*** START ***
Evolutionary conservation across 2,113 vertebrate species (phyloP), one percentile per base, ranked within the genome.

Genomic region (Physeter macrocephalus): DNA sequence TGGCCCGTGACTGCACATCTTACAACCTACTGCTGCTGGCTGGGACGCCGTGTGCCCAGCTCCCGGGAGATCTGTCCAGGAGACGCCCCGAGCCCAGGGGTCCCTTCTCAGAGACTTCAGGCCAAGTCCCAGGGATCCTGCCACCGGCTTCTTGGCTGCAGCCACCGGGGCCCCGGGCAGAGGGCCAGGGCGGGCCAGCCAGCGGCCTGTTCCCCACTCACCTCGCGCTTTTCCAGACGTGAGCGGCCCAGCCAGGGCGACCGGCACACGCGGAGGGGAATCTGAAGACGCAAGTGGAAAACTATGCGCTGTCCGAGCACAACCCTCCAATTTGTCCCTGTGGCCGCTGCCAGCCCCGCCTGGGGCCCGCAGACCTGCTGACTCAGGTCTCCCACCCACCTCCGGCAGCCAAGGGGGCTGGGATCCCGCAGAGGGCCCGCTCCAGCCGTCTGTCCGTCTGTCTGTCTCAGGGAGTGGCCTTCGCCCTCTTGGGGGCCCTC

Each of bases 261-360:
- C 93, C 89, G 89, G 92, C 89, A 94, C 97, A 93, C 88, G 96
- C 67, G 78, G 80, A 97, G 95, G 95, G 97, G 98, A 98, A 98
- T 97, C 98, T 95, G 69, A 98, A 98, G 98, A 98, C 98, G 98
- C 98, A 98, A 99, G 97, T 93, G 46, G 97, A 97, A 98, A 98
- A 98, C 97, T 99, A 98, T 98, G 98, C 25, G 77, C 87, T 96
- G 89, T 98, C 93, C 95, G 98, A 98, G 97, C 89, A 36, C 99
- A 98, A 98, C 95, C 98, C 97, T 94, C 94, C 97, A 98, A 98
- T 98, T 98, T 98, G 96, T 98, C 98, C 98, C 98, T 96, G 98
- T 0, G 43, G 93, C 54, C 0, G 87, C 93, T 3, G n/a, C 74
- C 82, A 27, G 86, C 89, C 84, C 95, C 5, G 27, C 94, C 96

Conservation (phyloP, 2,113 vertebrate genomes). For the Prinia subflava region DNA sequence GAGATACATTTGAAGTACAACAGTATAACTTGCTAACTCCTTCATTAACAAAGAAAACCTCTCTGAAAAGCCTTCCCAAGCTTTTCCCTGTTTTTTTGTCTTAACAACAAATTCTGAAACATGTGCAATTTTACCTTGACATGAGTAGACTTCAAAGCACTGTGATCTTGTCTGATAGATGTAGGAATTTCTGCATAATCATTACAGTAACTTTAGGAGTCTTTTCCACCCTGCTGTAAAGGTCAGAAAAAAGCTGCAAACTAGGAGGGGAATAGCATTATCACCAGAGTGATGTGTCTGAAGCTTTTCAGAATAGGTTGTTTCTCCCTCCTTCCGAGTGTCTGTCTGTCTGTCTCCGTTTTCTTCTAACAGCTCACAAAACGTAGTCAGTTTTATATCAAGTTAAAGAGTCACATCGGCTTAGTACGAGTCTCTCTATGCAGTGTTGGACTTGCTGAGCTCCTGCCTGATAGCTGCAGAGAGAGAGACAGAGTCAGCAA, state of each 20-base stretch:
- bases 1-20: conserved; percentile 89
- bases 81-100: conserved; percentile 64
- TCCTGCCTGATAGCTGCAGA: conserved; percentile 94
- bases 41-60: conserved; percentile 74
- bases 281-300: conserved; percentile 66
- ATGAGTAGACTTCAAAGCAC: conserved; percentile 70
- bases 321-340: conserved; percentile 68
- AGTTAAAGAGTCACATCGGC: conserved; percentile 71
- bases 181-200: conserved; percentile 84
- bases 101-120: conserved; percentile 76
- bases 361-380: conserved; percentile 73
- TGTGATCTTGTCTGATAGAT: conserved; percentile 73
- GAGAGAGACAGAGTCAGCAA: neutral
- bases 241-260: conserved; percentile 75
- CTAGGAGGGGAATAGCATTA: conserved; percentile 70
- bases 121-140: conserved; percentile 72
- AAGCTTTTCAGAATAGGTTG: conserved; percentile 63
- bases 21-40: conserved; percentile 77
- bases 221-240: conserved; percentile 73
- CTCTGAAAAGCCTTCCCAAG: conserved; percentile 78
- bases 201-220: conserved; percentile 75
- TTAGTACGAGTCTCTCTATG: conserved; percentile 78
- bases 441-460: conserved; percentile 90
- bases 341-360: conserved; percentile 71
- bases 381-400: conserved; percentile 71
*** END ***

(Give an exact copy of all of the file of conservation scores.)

Evolutionary conservation across 2,113 vertebrate species (phyloP), one percentile per base, ranked within the genome.

Genomic region (Physeter macrocephalus): DNA sequence TGGCCCGTGACTGCACATCTTACAACCTACTGCTGCTGGCTGGGACGCCGTGTGCCCAGCTCCCGGGAGATCTGTCCAGGAGACGCCCCGAGCCCAGGGGTCCCTTCTCAGAGACTTCAGGCCAAGTCCCAGGGATCCTGCCACCGGCTTCTTGGCTGCAGCCACCGGGGCCCCGGGCAGAGGGCCAGGGCGGGCCAGCCAGCGGCCTGTTCCCCACTCACCTCGCGCTTTTCCAGACGTGAGCGGCCCAGCCAGGGCGACCGGCACACGCGGAGGGGAATCTGAAGACGCAAGTGGAAAACTATGCGCTGTCCGAGCACAACCCTCCAATTTGTCCCTGTGGCCGCTGCCAGCCCCGCCTGGGGCCCGCAGACCTGCTGACTCAGGTCTCCCACCCACCTCCGGCAGCCAAGGGGGCTGGGATCCCGCAGAGGGCCCGCTCCAGCCGTCTGTCCGTCTGTCTGTCTCAGGGAGTGGCCTTCGCCCTCTTGGGGGCCCTC

Each of bases 261-360:
- C 93, C 89, G 89, G 92, C 89, A 94, C 97, A 93, C 88, G 96
- C 67, G 78, G 80, A 97, G 95, G 95, G 97, G 98, A 98, A 98
- T 97, C 98, T 95, G 69, A 98, A 98, G 98, A 98, C 98, G 98
- C 98, A 98, A 99, G 97, T 93, G 46, G 97, A 97, A 98, A 98
- A 98, C 97, T 99, A 98, T 98, G 98, C 25, G 77, C 87, T 96
- G 89, T 98, C 93, C 95, G 98, A 98, G 97, C 89, A 36, C 99
- A 98, A 98, C 95, C 98, C 97, T 94, C 94, C 97, A 98, A 98
- T 98, T 98, T 98, G 96, T 98, C 98, C 98, C 98, T 96, G 98
- T 0, G 43, G 93, C 54, C 0, G 87, C 93, T 3, G n/a, C 74
- C 82, A 27, G 86, C 89, C 84, C 95, C 5, G 27, C 94, C 96

Conservation (phyloP, 2,113 vertebrate genomes). For the Prinia subflava region DNA sequence GAGATACATTTGAAGTACAACAGTATAACTTGCTAACTCCTTCATTAACAAAGAAAACCTCTCTGAAAAGCCTTCCCAAGCTTTTCCCTGTTTTTTTGTCTTAACAACAAATTCTGAAACATGTGCAATTTTACCTTGACATGAGTAGACTTCAAAGCACTGTGATCTTGTCTGATAGATGTAGGAATTTCTGCATAATCATTACAGTAACTTTAGGAGTCTTTTCCACCCTGCTGTAAAGGTCAGAAAAAAGCTGCAAACTAGGAGGGGAATAGCATTATCACCAGAGTGATGTGTCTGAAGCTTTTCAGAATAGGTTGTTTCTCCCTCCTTCCGAGTGTCTGTCTGTCTGTCTCCGTTTTCTTCTAACAGCTCACAAAACGTAGTCAGTTTTATATCAAGTTAAAGAGTCACATCGGCTTAGTACGAGTCTCTCTATGCAGTGTTGGACTTGCTGAGCTCCTGCCTGATAGCTGCAGAGAGAGAGACAGAGTCAGCAA, state of each 20-base stretch:
- bases 1-20: conserved; percentile 89
- bases 81-100: conserved; percentile 64
- TCCTGCCTGATAGCTGCAGA: conserved; percentile 94
- bases 41-60: conserved; percentile 74
- bases 281-300: conserved; percentile 66
- ATGAGTAGACTTCAAAGCAC: conserved; percentile 70
- bases 321-340: conserved; percentile 68
- AGTTAAAGAGTCACATCGGC: conserved; percentile 71
- bases 181-200: conserved; percentile 84
- bases 101-120: conserved; percentile 76
- bases 361-380: conserved; percentile 73
- TGTGATCTTGTCTGATAGAT: conserved; percentile 73
- GAGAGAGACAGAGTCAGCAA: neutral
- bases 241-260: conserved; percentile 75
- CTAGGAGGGGAATAGCATTA: conserved; percentile 70
- bases 121-140: conserved; percentile 72
- AAGCTTTTCAGAATAGGTTG: conserved; percentile 63
- bases 21-40: conserved; percentile 77
- bases 221-240: conserved; percentile 73
- CTCTGAAAAGCCTTCCCAAG: conserved; percentile 78
- bases 201-220: conserved; percentile 75
- TTAGTACGAGTCTCTCTATG: conserved; percentile 78
- bases 441-460: conserved; percentile 90
- bases 341-360: conserved; percentile 71
- bases 381-400: conserved; percentile 71